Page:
Medical Analyst: Patrick Mahomes Playing Through Knee Injury is Risky

Chiefs QB Patrick Mahomes suffers a serious knee injury during the second quarter of Thursday's game with the Broncos.

Justin Edmonds/Getty Images Chiefs QB Patrick Mahomes suffers a serious knee injury during the second quarter of Thursday's game with the Broncos.

Kansas City Chiefs quarterback and reigning NFL MVP Patrick Mahomes clearly has one of the brighter futures of any professional athlete in any sport. His first full season as a starter led to 5,000+ yards passing and 50 touchdowns.

Mahomes picked up right where he left off this season, with one notable difference: he has been playing with a high ankle sprain since Week 1 when he injured it during the Chief’s win against the Jacksonville Jaguars. Mahomes then re-injured his ankle in the team’s Week 5 loss to the Colts, but it was what happened a week and a half later that changed things.

Against the Broncos Week 7 on Thursday night, Mahomes injured his right knee. According to reports, he suffered a patella dislocation, and did not return to the game.


Medical Analyst Has Warning for Mahomes, Chiefs

After an MRI, it was reported that Mahomes would not need surgery, and that he could return to action in a little as a few weeks.

While some are calling the results of Mahomes’ MRI a best-case scenario for the Chiefs, others aren’t so sure it’s the best course of action to send Mahomes back out to play through his injuries this season. Dr. David J. Chao, a sports medical analyst also known as the Pro Football Doc, noted that while it is possible for Mahomes to come back and play on a previously dislocated knee without surgery, there’s a good deal of risk involved if he does:

“For those saying Patrick Mahomes should not have run a sneak with his high ankle injury, returning to play without surgery on a dislocated kneecap is possible but much riskier,” Chao tweeted.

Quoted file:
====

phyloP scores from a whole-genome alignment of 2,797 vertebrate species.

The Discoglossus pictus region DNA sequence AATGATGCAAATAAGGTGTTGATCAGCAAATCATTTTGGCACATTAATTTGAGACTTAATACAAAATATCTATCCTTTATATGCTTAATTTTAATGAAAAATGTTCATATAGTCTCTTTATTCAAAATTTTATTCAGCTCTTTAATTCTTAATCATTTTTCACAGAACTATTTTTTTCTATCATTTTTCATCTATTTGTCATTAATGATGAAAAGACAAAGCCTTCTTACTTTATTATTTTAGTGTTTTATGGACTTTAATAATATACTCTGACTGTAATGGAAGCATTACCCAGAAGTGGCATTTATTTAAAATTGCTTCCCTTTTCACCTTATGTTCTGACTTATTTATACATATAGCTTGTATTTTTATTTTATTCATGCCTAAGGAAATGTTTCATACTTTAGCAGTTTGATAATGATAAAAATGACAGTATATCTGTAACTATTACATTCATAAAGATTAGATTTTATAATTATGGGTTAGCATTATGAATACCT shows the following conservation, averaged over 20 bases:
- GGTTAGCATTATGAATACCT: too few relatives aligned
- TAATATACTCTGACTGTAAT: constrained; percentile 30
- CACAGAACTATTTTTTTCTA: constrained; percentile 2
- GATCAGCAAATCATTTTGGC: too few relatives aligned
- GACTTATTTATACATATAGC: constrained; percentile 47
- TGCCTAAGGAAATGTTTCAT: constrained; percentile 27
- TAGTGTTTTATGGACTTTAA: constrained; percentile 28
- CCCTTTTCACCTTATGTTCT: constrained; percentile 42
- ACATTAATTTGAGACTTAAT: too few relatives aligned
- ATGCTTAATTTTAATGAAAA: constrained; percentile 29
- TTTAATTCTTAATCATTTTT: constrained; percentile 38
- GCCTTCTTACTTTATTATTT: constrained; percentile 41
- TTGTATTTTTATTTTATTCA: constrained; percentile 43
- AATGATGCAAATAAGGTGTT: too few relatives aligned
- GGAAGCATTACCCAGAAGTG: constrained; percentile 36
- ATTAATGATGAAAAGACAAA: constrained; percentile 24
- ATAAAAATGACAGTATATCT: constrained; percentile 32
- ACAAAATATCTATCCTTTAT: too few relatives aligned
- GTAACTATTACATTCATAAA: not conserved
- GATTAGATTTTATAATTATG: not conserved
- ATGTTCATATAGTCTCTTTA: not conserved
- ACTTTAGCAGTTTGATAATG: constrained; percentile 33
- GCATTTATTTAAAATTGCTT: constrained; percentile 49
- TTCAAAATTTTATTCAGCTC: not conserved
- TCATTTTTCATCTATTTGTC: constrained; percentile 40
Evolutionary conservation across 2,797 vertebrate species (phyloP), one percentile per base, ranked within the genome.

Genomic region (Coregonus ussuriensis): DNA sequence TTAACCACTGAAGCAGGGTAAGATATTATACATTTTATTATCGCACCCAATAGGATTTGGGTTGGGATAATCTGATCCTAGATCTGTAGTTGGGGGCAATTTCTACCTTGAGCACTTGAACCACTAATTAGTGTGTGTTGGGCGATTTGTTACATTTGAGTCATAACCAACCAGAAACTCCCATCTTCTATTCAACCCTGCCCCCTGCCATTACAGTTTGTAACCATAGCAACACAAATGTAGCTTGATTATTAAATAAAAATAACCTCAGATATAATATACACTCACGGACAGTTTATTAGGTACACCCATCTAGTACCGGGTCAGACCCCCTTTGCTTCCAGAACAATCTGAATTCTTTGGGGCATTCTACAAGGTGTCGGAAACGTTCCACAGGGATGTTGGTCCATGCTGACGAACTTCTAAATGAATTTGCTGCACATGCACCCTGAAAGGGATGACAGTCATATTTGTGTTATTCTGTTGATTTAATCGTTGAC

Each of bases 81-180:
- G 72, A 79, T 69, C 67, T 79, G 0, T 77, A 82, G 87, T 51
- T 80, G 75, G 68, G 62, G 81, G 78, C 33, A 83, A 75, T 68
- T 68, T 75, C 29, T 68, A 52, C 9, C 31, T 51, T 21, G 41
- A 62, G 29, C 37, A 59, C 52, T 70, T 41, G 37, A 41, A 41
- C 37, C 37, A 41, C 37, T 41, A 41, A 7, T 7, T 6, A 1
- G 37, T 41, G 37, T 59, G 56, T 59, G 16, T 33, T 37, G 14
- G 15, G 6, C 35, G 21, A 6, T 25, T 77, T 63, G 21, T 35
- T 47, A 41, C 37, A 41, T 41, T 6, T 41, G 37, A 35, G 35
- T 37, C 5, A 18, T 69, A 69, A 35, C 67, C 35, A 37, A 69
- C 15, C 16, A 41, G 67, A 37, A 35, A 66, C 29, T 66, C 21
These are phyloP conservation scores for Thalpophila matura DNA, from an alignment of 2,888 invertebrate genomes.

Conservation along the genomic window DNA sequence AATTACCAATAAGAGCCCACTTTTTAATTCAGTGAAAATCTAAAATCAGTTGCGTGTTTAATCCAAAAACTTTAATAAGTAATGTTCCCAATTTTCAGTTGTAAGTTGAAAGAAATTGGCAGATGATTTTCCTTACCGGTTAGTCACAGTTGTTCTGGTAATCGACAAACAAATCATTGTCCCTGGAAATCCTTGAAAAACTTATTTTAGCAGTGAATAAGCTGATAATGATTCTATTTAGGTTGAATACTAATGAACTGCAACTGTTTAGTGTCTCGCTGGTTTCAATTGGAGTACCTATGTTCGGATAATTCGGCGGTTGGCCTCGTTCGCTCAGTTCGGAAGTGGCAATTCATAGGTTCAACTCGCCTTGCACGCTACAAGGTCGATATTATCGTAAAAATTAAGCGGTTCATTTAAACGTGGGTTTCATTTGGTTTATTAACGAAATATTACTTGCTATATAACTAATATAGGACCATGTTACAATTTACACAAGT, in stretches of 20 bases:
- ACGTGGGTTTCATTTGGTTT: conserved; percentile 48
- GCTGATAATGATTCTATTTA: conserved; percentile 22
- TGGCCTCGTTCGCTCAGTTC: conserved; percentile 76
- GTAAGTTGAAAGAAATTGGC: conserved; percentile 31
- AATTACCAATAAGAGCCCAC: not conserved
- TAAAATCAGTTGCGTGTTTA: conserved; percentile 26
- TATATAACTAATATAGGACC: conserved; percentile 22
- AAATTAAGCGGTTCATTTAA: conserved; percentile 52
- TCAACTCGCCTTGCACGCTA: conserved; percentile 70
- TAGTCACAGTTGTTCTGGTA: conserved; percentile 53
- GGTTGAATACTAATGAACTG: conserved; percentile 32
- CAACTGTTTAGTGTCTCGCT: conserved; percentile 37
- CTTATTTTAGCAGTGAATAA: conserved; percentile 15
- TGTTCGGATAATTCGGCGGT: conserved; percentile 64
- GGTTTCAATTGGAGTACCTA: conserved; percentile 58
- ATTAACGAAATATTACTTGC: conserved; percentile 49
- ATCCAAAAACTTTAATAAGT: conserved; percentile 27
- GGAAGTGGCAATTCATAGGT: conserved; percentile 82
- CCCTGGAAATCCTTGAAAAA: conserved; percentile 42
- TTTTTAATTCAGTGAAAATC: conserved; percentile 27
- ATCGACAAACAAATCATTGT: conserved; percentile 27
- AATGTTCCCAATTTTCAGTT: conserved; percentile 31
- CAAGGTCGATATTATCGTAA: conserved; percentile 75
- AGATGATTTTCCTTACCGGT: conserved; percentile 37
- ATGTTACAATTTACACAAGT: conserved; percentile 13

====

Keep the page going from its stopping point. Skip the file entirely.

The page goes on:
Chao also noted that while he has not examined Mahomes personally, he has seen enough knee dislocations in professional athletes to understand that the risk of re-injury without surgery first is a very real one.

Chao elaborated further, saying that rehab and a knee brace will help Mahomes play, but he also noted that the risk of re-dislocation would be “high”:

“The injury is a tear of the medial patellofemoral ligament (MPFL). Most times for professional athletes, this requires surgery, as the kneecap becomes unstable. It is possible to try to rehab and return this season with a brace and delay surgery until the offseason, but that is not a plan that comes with guarantees. It is possible to return in three to four weeks after swelling subsides and strength returns. But even with a brace, the risk of re-dislocation is high, and the risk of subluxaton (slipping transiently out of groove) is even higher.”

Mahomes will likely miss approximately three games while he rehabs his knee. Chao noted that Mahomes can definitely play yet this season, but because he’s not a traditional pocket passer, he will have to alter his game in order to limit the risks associated with dislocated knee caps.

According to Chao, Mahomes’ best and safest bet could be to undergo season-ending surgery now, in order to make sure he doesn’t do more serious or permanent damage to his knee. But if he were to re-dislocate his knee and tear off some articular cartilage, “that could affect his career in the long term.” And no one, particularly the Chiefs, wants that.

Regardless of Chao’s warnings, Mahomes is a competitor, and the Chiefs season may depend on him. He will most certainly play. Hopefully, another best-case scenario allows him to do so without further–and more serious–damage to his knee.

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